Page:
Officials clarify who can register to vote amid fight over Tahoe measure to tax empty homes

Your home is your residence — but is your domicile?

Ahead of a contentious ballot measure over whether to tax mostly empty South Lake Tahoe vacation homes, the El Dorado County elections office issued an “open letter to all voters” in the city this month clarifying where someone can legally register to vote for the November election.

In the June 6 letter, written by El Dorado elections director Bill O’Neill, officials said they sought to “clarify the law” about where a person may register if they own a home in South Lake Tahoe’s city limits. The letter — complete with legal citations and the state’s election code — was meant to rebuke what officials called “misleading information” recently circulated around town.

“We became aware of misleading information being circulated to residents of South Lake Tahoe about where and under what circumstances a citizen can register to vote,” O’Neill said in a statement about the letter, which was shared by county officials on Friday afternoon.

O’Neill said officials want to do “all we can” to get residents to vote, but where they register to vote depends on where they live.

At issue: Whether a home in South Lake Tahoe is a voter’s “domicile” or just a “residence.”

What’s the difference? Language and the law, O’Neill wrote.

“Voter registration is only permissible in the location of a person’s ‘domicile,’ and not in connection with any other residence a person may own or have,” the letter says. “More specifically, while it is possible to have multiple residences, to include for example ‘vacation’ or ‘second’ homes, a person may have only one domicile at a given time.”

The misinformation that had circulated, according to county officials, suggested that someone’s South Lake Tahoe residence — be it their weekend home or vacation property — gave them the ability to register to vote. The implication was that anyone who owned a property in the city could switch registration from where they usually live to South Lake Tahoe, giving them the ability to vote on the ballot measure. If approved, the initiative would tax homeowners $6,000 a year for any property left vacant for more than half the year.

The letter “contains information based on case law,” the county said. They cited People v. Superior Court, a 2011 Los Angeles case involving whether former state Sen. Roderick Wright — later convicted of perjury and voter fraud — could be charged with violating election law. Wright was found guilty in 2014, for voting in a place he did not live, an Inglewood apartment complex he owned, and lying about it as he represented the south L.A. district.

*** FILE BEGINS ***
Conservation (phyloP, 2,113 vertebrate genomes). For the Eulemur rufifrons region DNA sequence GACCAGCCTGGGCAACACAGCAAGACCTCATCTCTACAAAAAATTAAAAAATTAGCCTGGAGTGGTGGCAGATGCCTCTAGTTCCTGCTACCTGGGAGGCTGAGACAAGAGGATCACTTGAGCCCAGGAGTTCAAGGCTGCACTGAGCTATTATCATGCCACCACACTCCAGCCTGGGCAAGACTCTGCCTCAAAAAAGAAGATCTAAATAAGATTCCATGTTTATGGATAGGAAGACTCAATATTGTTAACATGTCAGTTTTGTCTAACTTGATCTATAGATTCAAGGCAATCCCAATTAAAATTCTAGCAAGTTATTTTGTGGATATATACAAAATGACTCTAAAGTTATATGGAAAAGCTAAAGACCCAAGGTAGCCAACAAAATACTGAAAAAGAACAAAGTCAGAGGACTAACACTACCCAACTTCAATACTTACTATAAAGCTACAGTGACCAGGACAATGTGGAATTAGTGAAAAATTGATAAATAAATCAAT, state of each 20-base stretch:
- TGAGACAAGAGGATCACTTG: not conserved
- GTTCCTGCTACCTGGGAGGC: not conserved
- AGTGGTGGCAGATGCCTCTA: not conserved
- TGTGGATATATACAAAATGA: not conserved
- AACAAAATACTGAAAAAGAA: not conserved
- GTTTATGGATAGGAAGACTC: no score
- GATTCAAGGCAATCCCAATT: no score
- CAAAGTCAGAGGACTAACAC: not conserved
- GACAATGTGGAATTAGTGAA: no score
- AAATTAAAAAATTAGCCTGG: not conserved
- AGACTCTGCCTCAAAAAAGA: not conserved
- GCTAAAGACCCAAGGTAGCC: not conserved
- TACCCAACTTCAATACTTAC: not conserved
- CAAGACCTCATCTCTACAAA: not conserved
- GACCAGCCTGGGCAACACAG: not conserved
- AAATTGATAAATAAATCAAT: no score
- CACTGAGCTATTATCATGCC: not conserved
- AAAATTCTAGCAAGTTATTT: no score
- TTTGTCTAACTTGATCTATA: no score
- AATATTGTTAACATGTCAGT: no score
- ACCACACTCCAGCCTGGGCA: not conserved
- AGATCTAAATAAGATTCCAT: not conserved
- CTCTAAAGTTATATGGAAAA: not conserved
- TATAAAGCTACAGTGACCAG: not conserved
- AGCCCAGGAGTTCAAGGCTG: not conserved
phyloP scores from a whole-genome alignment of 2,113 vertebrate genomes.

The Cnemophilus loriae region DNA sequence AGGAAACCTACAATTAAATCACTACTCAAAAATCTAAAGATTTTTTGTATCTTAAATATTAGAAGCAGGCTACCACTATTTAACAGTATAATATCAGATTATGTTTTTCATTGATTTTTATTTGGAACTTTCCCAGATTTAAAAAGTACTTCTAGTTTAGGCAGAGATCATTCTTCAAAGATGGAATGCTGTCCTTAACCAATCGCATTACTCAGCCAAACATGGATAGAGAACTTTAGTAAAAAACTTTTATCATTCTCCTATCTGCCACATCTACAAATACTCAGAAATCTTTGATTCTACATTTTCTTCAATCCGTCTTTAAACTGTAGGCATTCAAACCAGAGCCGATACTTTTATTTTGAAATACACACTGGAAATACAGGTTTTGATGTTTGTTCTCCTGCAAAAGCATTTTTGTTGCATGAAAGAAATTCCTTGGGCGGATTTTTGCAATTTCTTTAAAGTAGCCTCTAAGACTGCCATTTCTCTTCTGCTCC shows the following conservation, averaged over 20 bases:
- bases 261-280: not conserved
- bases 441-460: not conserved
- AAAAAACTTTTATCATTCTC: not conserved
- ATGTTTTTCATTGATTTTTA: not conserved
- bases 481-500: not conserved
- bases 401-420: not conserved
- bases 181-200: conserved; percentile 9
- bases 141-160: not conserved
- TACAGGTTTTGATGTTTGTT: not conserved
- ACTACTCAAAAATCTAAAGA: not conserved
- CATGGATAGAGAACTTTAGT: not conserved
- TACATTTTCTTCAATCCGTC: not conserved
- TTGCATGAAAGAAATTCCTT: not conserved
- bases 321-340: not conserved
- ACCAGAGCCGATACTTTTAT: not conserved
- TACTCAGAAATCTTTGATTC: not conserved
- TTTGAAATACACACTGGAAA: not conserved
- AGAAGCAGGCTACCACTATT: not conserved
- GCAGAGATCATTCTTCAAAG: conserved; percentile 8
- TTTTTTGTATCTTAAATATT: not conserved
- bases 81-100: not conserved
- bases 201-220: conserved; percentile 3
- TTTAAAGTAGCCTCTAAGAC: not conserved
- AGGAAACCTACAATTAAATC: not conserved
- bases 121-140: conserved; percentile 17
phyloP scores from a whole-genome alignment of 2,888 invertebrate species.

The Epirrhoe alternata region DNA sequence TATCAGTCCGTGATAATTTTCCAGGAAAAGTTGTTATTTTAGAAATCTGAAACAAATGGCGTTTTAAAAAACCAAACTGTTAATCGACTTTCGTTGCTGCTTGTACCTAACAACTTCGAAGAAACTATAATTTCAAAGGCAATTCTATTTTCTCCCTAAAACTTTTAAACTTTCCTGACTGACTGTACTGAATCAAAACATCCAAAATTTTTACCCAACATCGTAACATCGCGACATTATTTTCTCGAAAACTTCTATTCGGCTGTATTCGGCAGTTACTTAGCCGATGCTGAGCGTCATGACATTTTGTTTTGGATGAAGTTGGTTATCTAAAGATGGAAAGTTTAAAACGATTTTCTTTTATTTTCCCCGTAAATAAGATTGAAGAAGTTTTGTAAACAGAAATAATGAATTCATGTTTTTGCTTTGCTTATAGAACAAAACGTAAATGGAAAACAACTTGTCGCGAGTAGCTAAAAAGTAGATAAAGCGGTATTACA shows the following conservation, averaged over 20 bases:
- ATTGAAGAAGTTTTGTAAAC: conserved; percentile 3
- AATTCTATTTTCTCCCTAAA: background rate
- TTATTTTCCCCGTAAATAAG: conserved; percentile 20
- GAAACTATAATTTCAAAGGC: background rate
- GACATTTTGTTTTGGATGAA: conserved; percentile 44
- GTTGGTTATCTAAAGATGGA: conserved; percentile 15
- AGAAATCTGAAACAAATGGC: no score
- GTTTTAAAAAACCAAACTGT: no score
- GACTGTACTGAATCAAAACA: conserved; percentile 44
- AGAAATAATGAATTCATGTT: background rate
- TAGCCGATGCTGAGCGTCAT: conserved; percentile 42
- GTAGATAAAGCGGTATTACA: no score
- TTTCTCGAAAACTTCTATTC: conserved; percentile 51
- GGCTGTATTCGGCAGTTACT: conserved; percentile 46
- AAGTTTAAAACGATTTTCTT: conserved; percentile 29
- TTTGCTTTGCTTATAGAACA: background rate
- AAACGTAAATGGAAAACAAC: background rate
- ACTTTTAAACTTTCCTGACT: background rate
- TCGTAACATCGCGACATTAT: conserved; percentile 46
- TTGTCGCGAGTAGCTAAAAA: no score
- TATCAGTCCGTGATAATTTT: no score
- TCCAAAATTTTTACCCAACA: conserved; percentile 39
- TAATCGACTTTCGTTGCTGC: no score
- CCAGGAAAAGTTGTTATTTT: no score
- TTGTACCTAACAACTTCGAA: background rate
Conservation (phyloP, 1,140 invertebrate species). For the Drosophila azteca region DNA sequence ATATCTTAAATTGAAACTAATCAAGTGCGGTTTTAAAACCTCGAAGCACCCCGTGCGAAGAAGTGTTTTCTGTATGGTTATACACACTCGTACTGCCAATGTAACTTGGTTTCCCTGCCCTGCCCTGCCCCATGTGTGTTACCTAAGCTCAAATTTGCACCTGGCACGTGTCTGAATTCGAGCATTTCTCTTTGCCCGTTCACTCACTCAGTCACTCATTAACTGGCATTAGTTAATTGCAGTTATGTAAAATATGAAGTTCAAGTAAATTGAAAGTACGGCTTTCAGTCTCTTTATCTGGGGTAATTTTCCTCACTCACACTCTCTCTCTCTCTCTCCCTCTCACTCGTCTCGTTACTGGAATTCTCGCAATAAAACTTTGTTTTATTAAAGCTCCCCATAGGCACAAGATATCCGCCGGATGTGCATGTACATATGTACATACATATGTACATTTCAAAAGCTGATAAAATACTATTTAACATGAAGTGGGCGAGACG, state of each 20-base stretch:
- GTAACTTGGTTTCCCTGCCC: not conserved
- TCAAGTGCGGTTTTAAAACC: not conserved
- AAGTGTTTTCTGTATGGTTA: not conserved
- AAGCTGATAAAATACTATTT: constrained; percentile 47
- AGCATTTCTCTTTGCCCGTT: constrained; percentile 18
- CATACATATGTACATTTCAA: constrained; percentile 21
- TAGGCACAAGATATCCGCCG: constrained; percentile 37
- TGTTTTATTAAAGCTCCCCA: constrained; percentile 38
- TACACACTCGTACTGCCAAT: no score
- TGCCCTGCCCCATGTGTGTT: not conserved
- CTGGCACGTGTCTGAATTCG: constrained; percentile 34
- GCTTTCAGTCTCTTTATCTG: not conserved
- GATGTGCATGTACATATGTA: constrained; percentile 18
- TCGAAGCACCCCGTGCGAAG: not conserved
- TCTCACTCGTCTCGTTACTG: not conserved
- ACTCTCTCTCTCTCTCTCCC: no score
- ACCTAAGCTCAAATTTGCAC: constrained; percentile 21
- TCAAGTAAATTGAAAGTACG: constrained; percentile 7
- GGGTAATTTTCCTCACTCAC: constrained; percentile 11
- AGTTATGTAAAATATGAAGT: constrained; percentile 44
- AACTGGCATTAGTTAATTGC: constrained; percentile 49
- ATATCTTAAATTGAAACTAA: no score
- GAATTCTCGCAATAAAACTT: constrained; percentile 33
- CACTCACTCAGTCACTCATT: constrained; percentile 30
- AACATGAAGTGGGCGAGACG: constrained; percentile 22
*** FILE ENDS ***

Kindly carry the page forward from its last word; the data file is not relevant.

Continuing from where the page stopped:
“A ‘domicile’ is defined as a fixed place of habitation in which the person has the ‘intention of remaining,’ or, if absent, an ‘intention of returning’,” county officials said, citing the Wright case, which cites election code. The citation goes on: “On the other hand ‘the residence of a person is that place in which the person’s habitation is fixed for some period of time, but wherein he or she does not have the intention of remaining’ ... thus, ‘at a given time, a person may have more than one residence.”

O’Neill in his letter tried to simplify the distinction, citing an explanation from the El Dorado County District Attorney’s Office offered during a similar issue in 2011 for residents of Fallen Leaf Lake: “A vacation (or ‘second’) home is a residence, not typically a domicile.”

“Courts have traditionally considered factors which may indicate a domicile that might include where one works, enrolls children at school, receives mail, sees their primary physician, where their vehicles are registered, the address on a driver’s license, where you receive your homeowner’s exemption, or handles other matters of similar import,” the D.A. Office said at the time.

In other words, county officials said, any person could have multiple residences, only one residence could be considered a person’s domicile, the home where they live most of the time.

“It is illegal, therefore, for a resident to register to vote using an address that is a residence rather than their domicile, which is at the crux of the misinformation we have become aware of,” O’Neill said in Friday’s statement.

While never stated in the letter or news release, El Dorado County officials are trying to tamp down anger surrounding the “South Lake Tahoe Vacancy Tax,” a measure that qualified for the ballot last month and has since divided the city.

The measure — which garnered 2,500 signatures to land on the Nov. 5 ballot — has split the city over whether to impose an eventual $6,000 annual tax on housing units that are empty for more than six months out of the year.

Proponents made up of residents, many of them renters, say the initiative would give property owners a reason to rent out empty homes, addressing the area’s affordable housing crisis. As the Los Angeles Times noted, roughly 40% of housing units in the city are used as vacation homes or rentals, according to the U.S. Census Bureau and city figures.

Homeowners, as well as business and real estate interests, say a tax won’t alleviate the housing shortage or force the city to build more units, and would be a form of taxation without representation for owners of second homes.

The campaigns for and against the measure have become so contentious, according to Politico, that a rally for supporters at the American Legion hall late last month was canceled after the hosts were swarmed with angry calls.

The county and its letter to voters sidestepped the controversy, encouraging residents to register while aiming to “clear up any confusion concerning eligibility to vote in elections in the city of South Lake Tahoe.”